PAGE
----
Restaurant owner keeps grandfather's legacy alive.

Dan Martin remembers watching his grandfather, George Martin, stand by his homemade limestone smoker, cooking for his family and friends.

Even though George passed away in 1969, when Dan was only 9 years old, the memory of his grandfather is vivid and has shaped his life for years to come.

“I still have these memories of my grandfather chopping hickory to stoke the fire,” he said. “The rubs and barbecue sauces were perfected around the campfire and since that time, I wanted to be just like my grandfather.”

A cowboy at heart

George Martin was more than a barbecue enthusiast. Known as the “Smiling Cowboy Friend,” George got his name Colorado Pete when he began singing on KMBC Radio as part of the “Dinner Bell Roundup,” a job he had for almost 20 years.

Pete started singing around the camp fire when he worked on ranches in Colorado. Born in Ontario, Canada, he left his Independence home at 15 years old, “hopped a train” and went to Kit Carson, Colo.

“He went to Colorado in order to make money for his family. It is there that he started cooking around the campfire,” said Dan Martin. “He cooked the beans and created the sauces around those fires.”

When Pete returned to the Kansas City area in 1937, the legend of Colorado Pete’s barbecue was born. Next to a 10-acre pond on Cogan Lane in northeast Independence, Pete built his limestone smoker. He sold season passes to what he called “The Crawdad Hole,” so people could fish, and he provided the meal.

“It’s where it all started,” Dan Martin said with a smile on his face. “What I have tried to do with my restaurant is the same – a down-home family place where someone could sit for minutes or sit for hours.”



Birth of Colorado Pete’s barbecue

Dan Martin used to work with Heavy Laborer’s Union Local 1290 in construction. But when an injury side-lined him in 2002, he decided to put in motion a dream he had had for years.

“This is a dream I have had my whole life to start a barbecue restaurant, using the recipes of my grandfather,” he said. “I have always been fascinated with cooking. I learned about the barbecue from my grandmother and the sides from my grandmother.”

Susan Martin, Dan’s wife, said he spoke of nothing else since she met him 17 years ago. It is a dream, she said, she has supported from the beginning.

“Of course I have been supportive. He loves to cook and I was excited to help him see this through,” she said. “We want our customers to feel like they are part of our family. We want the atmosphere to feel relaxed, like it would be at home.”

The business started with a simple bakery van that had a smoker attached. A sign that said “hot meat” was attached to the end. Dan and Janice, drove the van to carnivals and fairs. He described the “lines of people” waiting for a barbecue sandwiches and ribs as exhilarating and exciting.

After seven years of running the business out of a van, Colorado Pete’s Barbecue, 794 S.W. U.S. 40, became a reality when Dan opened the Sunday paper one morning.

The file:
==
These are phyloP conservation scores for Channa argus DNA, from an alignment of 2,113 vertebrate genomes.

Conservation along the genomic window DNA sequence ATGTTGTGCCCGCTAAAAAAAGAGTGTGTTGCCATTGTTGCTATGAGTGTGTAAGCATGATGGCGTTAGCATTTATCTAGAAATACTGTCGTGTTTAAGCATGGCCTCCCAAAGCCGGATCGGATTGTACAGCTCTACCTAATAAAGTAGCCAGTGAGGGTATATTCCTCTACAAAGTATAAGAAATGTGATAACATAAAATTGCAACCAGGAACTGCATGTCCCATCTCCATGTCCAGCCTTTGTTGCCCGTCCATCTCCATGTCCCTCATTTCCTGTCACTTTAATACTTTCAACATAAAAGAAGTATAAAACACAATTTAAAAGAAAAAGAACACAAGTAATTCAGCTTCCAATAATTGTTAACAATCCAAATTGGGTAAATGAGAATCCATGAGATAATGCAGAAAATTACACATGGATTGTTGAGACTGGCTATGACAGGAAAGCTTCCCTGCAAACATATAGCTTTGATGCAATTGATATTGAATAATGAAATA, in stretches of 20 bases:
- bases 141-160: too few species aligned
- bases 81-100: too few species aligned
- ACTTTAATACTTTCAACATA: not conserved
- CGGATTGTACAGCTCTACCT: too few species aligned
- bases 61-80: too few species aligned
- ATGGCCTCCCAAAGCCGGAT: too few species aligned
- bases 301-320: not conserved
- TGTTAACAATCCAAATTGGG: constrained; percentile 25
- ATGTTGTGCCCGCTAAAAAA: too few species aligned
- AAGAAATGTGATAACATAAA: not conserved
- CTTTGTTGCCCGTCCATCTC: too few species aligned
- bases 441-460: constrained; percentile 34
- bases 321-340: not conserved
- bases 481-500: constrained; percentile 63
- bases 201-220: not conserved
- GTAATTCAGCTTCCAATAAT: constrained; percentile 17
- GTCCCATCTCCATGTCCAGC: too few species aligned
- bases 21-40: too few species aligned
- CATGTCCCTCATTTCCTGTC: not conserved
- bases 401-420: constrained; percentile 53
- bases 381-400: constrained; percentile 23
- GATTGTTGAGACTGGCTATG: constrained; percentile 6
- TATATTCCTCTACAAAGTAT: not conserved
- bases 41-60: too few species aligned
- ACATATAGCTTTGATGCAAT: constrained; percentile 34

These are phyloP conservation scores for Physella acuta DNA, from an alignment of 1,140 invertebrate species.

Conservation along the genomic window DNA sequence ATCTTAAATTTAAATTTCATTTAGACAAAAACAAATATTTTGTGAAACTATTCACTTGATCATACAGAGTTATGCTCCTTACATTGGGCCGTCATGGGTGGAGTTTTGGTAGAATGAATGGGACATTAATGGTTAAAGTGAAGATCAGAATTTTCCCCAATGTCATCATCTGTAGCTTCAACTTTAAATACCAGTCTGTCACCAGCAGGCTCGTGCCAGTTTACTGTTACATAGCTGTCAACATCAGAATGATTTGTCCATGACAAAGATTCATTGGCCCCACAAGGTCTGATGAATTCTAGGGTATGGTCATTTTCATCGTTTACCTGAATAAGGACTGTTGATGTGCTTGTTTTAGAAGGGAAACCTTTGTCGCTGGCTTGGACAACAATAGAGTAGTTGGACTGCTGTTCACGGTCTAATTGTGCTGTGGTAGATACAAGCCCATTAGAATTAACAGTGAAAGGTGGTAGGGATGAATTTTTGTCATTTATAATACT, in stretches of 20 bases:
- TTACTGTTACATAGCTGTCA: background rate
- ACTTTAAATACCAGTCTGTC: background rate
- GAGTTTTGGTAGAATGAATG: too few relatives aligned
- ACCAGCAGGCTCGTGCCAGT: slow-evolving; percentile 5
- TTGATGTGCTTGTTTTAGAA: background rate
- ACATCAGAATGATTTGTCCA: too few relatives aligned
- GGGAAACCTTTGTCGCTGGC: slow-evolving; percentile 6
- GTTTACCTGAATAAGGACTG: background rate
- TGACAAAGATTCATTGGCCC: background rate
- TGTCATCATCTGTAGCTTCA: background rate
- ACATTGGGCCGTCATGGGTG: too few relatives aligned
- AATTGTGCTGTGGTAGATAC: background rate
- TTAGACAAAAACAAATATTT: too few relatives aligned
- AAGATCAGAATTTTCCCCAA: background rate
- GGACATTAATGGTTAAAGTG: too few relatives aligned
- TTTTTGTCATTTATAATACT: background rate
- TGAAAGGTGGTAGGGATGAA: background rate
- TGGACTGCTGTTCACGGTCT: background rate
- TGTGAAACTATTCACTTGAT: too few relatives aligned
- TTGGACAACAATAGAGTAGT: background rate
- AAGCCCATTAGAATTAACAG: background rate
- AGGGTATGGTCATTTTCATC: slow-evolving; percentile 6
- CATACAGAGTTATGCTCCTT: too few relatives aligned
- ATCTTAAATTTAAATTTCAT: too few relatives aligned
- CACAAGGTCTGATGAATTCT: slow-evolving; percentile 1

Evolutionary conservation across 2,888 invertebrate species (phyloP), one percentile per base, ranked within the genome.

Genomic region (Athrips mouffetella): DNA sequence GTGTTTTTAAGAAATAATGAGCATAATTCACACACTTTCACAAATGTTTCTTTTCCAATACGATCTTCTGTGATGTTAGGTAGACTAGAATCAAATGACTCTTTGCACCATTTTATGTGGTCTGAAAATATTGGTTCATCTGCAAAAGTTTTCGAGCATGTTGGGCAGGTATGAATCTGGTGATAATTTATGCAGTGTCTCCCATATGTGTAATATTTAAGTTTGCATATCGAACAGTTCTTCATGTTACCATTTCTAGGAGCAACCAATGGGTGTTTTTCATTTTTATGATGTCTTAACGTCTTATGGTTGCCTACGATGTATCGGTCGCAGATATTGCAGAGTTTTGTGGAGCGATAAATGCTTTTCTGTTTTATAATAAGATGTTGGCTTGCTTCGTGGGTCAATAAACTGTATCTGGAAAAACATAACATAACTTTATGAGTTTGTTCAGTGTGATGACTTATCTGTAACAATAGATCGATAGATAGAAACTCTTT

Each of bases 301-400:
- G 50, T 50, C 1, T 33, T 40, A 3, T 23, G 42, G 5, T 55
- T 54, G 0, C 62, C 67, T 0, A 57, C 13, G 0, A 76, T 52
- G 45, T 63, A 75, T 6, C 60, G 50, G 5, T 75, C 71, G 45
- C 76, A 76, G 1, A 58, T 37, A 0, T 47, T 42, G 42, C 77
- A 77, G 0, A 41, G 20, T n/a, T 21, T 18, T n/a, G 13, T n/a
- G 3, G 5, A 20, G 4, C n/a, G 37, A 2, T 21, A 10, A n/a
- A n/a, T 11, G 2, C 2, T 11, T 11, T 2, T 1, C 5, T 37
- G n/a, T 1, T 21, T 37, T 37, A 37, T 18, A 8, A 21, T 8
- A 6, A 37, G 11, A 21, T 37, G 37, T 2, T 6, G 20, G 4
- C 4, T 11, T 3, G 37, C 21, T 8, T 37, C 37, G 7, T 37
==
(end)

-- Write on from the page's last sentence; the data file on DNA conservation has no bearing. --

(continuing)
“Since I became a born-again Christian, I have put all my faith in God, and he led me here to Blue Springs,” he said. “I was looking through the Sunday paper, which I never do, and saw an ad that said ‘Restaurant for Lease.’ I was in the right place at the right time.”

There was never a question on what the barbecue restaurant would be called, and Colorado Pete’s opened Nov. 6, 2008. The restaurant’s menu, which includes pulled pork, brisket, burnt ends and of course, ribs, is all based on of his grandfather’s recipes.

But don’t ask him for the ingredients because Dan won’t tell.

“Colonel Sanders has 11 herbs and spices. Well, we have 12 in our sauce,” he said. “I tell my employees that this is supposed to be fun. I want the first person’s food to be as good as the last person’s food.”



All in the sauce

The smoking of the meat begins early, usually around 7 a.m. Pork butt takes almost 14 hours to smoke whereas the brisket cooks for nine to 12 hours. All of the meat is cooked a day ahead of time, sliced and then refrigerated. Dan said the reason is so the meat is only reheated once.

As with the meat, all of the sides from the baked beans to the cole slaw and potato salad is made fresh daily from his Grandmother Olive’s recipes. His feeling is that people have liked it for this long, so why change the recipe now.

“All of my food is cooked from the heart,” he said. “I cook the same way I would cook for my mom or dad. I want everyone who comes here to have the best of the best.”

Tedi Welsh, Dan and Susan’s daughter, said it is exciting to see the success of the restaurant. She said she believes it is the fun atmosphere and of course the food that brings people back for more.

“I like the ribs the best,” she said. “I can’t explain why. I think it is the seasoning. It is not too dry and perfectly cooked. It falls right off the bone.”

Although Dan had reservations about opening a business in the current economy, he said the business is doing well. So well in fact that they are considering expanding and opening a second location on the Kansas side of the metropolitan area.

In addition, plans are in the works to market and distribute the Colorado Pete’s barbecue sauce. He said he has a verbal agreement from Hy-Vee in Blue Springs to sell the sauce once all the necessary paperwork is completed.

“I think my grandfather would be real happy to know that we are treating people right,” he said. “He had the reputation of the ‘Smiling Cowboy Friend’ for a reason. We want this to feel like a family because that is what he always striven to do. ‘Anything worth doing is worth doing right,’ he would tell me and that is what I plan to do.”